Foodie Obsession: Pastel de Nata in Portugal

Pastel de Nata is a foodie obsession. You MUST try one of these delicious tarts while traveling in Portugal.

Before heading to Portugal, I was obsessed with the idea of pastel de nata. Of course I didn’t really know what they tasted like, but I imagined I’d be eating them every single day while I was in Lisbon. They are THE food everyone talks about after visiting Portugal, after all.

I wanted to eat as many as I could, from as many different places as I could find. I assumed I’d absolutely love these classic egg tarts, and that they’d be a regular part of my life here. In fact, they’re one of the reasons I wanted to visit Lisbon in the first place!

What follows is simply me professing my love for pasteis de nata.

pastel de nata Portugal


What is Pastel de Nata?

Ohhhh, pastel de nata, the Portuguese egg tart that seems to cast a spell on everyone who tries it. Gooey custard sits inside of a crispy, flaky crust, and the best ones have big dark spots on top. The custard filling is made of eggs, cream, and sugar, but recipes vary from bakery to bakery. It’s often served with a dusting of cinnamon and/or powdered sugar.

I’m not going to go through the history of this pastry, because others have already done that. You can read about it here, here, or here. I just want to tell you how GOOD they are, and where you can try them while you’re in Portugal (hint: basically everywhere).


My First Pastel de Nata

pastel de nata and uma bica

I ate my first pastel de nata just a few days into my two month stint in Portugal. I stopped in at a little pastelaria near my Airbnb and ordered one along with um café.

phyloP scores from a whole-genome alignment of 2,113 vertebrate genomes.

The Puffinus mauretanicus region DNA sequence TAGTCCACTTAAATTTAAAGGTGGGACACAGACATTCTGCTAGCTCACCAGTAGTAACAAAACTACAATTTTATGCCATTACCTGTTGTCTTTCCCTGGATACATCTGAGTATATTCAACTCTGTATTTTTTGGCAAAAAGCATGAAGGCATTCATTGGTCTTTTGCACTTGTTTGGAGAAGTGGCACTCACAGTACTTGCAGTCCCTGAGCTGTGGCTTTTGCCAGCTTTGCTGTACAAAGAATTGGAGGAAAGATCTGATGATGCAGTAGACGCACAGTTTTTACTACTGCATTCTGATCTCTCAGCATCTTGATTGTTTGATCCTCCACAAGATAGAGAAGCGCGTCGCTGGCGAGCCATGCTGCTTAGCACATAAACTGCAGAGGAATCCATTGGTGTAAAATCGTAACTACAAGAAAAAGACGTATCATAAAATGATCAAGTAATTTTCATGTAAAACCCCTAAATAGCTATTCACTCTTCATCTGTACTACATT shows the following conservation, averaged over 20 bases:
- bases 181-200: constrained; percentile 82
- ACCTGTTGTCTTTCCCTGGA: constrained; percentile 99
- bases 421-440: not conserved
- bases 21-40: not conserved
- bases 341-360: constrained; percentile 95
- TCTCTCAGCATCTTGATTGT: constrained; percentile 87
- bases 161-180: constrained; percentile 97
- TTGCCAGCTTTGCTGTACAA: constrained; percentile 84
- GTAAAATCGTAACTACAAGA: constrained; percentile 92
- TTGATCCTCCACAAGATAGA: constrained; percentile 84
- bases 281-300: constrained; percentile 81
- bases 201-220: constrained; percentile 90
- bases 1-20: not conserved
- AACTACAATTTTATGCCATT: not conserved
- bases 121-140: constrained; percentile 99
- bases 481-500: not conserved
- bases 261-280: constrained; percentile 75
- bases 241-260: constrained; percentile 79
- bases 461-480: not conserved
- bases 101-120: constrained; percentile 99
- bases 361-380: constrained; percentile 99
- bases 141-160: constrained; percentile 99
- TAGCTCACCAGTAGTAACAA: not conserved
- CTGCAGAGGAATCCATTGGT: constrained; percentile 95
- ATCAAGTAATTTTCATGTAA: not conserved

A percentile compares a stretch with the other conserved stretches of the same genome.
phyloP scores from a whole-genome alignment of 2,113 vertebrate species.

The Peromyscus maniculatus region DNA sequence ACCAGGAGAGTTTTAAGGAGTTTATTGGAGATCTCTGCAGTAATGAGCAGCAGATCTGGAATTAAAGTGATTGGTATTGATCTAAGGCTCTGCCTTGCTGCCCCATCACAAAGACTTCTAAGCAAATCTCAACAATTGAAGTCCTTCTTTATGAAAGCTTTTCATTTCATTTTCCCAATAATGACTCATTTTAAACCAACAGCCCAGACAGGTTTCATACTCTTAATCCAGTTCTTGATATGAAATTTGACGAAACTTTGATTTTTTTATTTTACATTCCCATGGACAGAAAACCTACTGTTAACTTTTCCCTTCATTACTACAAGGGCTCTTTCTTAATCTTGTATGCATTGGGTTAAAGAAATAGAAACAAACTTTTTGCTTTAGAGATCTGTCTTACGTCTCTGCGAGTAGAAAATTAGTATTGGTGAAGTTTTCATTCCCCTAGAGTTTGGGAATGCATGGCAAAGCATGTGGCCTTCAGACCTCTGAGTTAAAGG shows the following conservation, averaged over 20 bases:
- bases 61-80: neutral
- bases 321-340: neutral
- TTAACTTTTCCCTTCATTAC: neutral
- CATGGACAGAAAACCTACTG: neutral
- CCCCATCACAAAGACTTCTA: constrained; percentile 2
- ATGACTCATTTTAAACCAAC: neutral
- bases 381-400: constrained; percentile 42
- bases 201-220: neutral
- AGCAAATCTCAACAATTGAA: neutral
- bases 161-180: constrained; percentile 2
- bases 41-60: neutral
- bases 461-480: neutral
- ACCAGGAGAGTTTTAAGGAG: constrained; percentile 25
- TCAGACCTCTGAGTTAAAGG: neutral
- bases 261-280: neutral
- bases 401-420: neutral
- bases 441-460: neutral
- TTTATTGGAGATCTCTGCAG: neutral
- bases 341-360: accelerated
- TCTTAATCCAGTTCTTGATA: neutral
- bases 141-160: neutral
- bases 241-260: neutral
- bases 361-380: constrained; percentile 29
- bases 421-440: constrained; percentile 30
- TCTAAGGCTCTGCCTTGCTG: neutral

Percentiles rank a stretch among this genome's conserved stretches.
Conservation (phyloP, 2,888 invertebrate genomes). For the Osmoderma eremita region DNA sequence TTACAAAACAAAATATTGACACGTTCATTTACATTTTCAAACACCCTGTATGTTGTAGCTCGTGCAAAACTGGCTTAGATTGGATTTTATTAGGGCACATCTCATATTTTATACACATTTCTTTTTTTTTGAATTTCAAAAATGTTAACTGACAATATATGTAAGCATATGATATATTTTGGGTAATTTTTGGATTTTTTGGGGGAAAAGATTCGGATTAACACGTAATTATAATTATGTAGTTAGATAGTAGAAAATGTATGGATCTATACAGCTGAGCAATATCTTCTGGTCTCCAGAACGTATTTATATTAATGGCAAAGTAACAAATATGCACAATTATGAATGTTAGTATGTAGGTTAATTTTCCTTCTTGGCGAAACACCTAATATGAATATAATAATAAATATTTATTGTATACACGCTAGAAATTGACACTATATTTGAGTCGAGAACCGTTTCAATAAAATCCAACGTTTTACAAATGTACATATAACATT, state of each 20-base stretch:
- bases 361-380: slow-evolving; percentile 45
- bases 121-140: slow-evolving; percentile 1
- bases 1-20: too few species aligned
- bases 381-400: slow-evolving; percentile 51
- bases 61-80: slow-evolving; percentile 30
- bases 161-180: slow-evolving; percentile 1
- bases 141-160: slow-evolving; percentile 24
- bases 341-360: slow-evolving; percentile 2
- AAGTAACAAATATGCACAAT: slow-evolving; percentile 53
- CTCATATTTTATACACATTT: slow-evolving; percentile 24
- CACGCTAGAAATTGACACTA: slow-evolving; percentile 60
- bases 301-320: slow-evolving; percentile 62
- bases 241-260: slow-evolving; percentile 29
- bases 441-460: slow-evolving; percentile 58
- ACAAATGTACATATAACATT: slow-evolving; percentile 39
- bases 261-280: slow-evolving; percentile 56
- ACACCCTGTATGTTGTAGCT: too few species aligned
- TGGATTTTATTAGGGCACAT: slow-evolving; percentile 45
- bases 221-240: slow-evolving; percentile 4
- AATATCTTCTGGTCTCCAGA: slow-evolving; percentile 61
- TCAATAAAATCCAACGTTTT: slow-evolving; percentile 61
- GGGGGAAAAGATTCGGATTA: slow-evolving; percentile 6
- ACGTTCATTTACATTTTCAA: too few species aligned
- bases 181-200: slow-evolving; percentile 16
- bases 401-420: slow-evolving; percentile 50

I’ll always remember this moment, not because of the taste of the tart, but because this was the first taste I got of Portuguese hospitality. When I realized I didn’t have cash yet to pay for what I ordered (they didn’t accept cards), the owner told me there was an ATM across the street. I turned to go get money, but he insisted I sit down, eat, and worry about the money later. He trusted I’d come back to pay (and of course I did), which is such a crazy thought in the mind of an American. Sure, it was less than 2 euros, but the gesture meant a lot regardless.

Back to the tart…

I took my pastel de nata sans cinnamon (looking back, this was my first faux pas regarding the tarts) and sat down at a small table. I bit into it and tasted the sweet filling, which was complemented by the crispness of the crust. The filling oozed out and the crust flaked off onto the little plate beneath it. I sipped my espresso between bites to wash it down and balance out the sweetness.

I can’t deny that it was good, but it didn’t hook me. I didn’t leave the pastelaria wondering when I’d get my next taste.

After that, I didn’t eat another pastel de nata (or even think about eating another) for almost 3 weeks. I skipped over them any time I went to a café/bakery, choosing croissants and other pastries instead. I liked them fine enough, but I certainly didn’t want to eat one every day like I thought I would.

So I quickly abandoned my idea to find the best pastel de nata in Lisbon, because my heart (and stomach) just wasn’t in it. Sometimes you have to let go of your dreams in order to make room for ones that really matter…

Pastel de Nata in Lisbon

Another Taste

Not long before I was set to leave Lisbon for other parts of Portugal, I was on one of my daily walks through the city. I stumbled back through the Time Out Market (despite the anxiety it gave me every time I passed it), and decided I might as well try the pasteis de nata from the famous Manteigaria. I waited in line for over 15 minutes (a common wait time at this shop), and by the time I ordered I decided that I needed a pack of 6 to take back to the Airbnb with me.

Tip: Order from the Manteigaria window right off the street, instead of going inside the Time Out Market. There’s usually not much of a line (comparatively).